LONDON The global market for automotive semiconductors will rise 16 percent in 2010 to reach $18.4 billion, according to market research company Semicast Research Ltd. (Waterlooville, England), recovering almost all of the ground lost in 2009.
Semicast estimates that the automotive semiconductor market fell by 17 percent in 2009 to $15.8 billion, which was the second consecutive year in which the market had declined.
The 2009 fall was the largest ever one year revenue decline, the firm said. Historically, semiconductor sales into the automotive sector have increased with remarkable consistency, with only a minor fall in 2001, a year in which the total semiconductor market declined by close to 35 percent. Automotive semiconductor sales peaked in 2007 at $20.0 billion, but fell in both 2008 and 2009 to a level now twenty percent below the peak.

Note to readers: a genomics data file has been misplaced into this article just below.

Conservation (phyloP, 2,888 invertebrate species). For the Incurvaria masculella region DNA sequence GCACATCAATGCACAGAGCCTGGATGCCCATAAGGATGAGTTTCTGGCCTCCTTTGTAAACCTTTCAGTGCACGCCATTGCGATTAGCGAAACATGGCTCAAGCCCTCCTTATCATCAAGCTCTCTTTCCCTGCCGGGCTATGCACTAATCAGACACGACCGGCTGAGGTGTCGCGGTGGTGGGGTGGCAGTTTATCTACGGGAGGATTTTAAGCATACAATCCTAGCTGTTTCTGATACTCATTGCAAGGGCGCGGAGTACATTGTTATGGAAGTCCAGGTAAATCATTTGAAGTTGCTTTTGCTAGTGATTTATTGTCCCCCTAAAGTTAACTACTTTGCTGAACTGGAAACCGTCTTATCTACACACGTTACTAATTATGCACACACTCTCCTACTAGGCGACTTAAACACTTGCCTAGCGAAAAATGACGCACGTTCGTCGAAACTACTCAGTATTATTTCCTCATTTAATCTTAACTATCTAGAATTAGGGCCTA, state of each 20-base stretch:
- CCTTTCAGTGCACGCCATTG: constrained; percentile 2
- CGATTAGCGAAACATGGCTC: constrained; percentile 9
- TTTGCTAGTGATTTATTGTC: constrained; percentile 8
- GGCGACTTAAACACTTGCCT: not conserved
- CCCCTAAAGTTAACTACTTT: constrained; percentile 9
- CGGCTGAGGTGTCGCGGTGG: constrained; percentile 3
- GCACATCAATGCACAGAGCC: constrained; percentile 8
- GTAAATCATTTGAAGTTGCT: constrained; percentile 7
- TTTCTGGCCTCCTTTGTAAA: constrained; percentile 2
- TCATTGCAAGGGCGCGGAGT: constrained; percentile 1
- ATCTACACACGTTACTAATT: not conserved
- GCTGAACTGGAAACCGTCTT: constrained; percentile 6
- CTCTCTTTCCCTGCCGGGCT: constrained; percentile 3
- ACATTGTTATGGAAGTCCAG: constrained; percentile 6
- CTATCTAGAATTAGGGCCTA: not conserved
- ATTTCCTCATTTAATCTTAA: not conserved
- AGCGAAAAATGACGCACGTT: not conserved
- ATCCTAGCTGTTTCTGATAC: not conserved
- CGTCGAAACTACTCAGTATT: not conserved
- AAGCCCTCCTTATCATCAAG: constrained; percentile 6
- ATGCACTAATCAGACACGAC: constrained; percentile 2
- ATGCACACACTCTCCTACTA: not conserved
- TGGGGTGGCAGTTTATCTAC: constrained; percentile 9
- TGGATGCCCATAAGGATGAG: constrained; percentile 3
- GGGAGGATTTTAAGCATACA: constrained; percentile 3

However Semicast forecasts an end to the decline, with sales rising in 2010 and steady growth projected for the medium term.
The decline in the automotive semiconductor market over the last two years can be directly attributed to a fall in light vehicle production. Global production also peaked in 2007, at around 67 million, but fell to just 54 million in 2009.
Global production is forecast to recover to 61 million in 2010, with strong growth in China, India and Brazil, stabilization in Europe and Japan and recovery in North America. Global light vehicle production is forecast to rise steadily over the medium term, to around 85 million in 2017. Sales of automotive ICs are forecast to rise to over $35 billion in 2017.
Over this period, China is forecast to emerge as a key player, with production in China projected to exceed Japan in 2012 and North America in 2016. As global light vehicle production recovers, so too will automotive semiconductor sales.
Increased penetration of electronics is also a factor. "Automakers remain committed to the adoption of intelligent electronics which make their vehicles more environmentally friendly and safer to drive, while adding increasingly sophisticated entertainment and navigation systems, as well as mobile connectivity," said Colin Barnden, principal analyst at Semicast.
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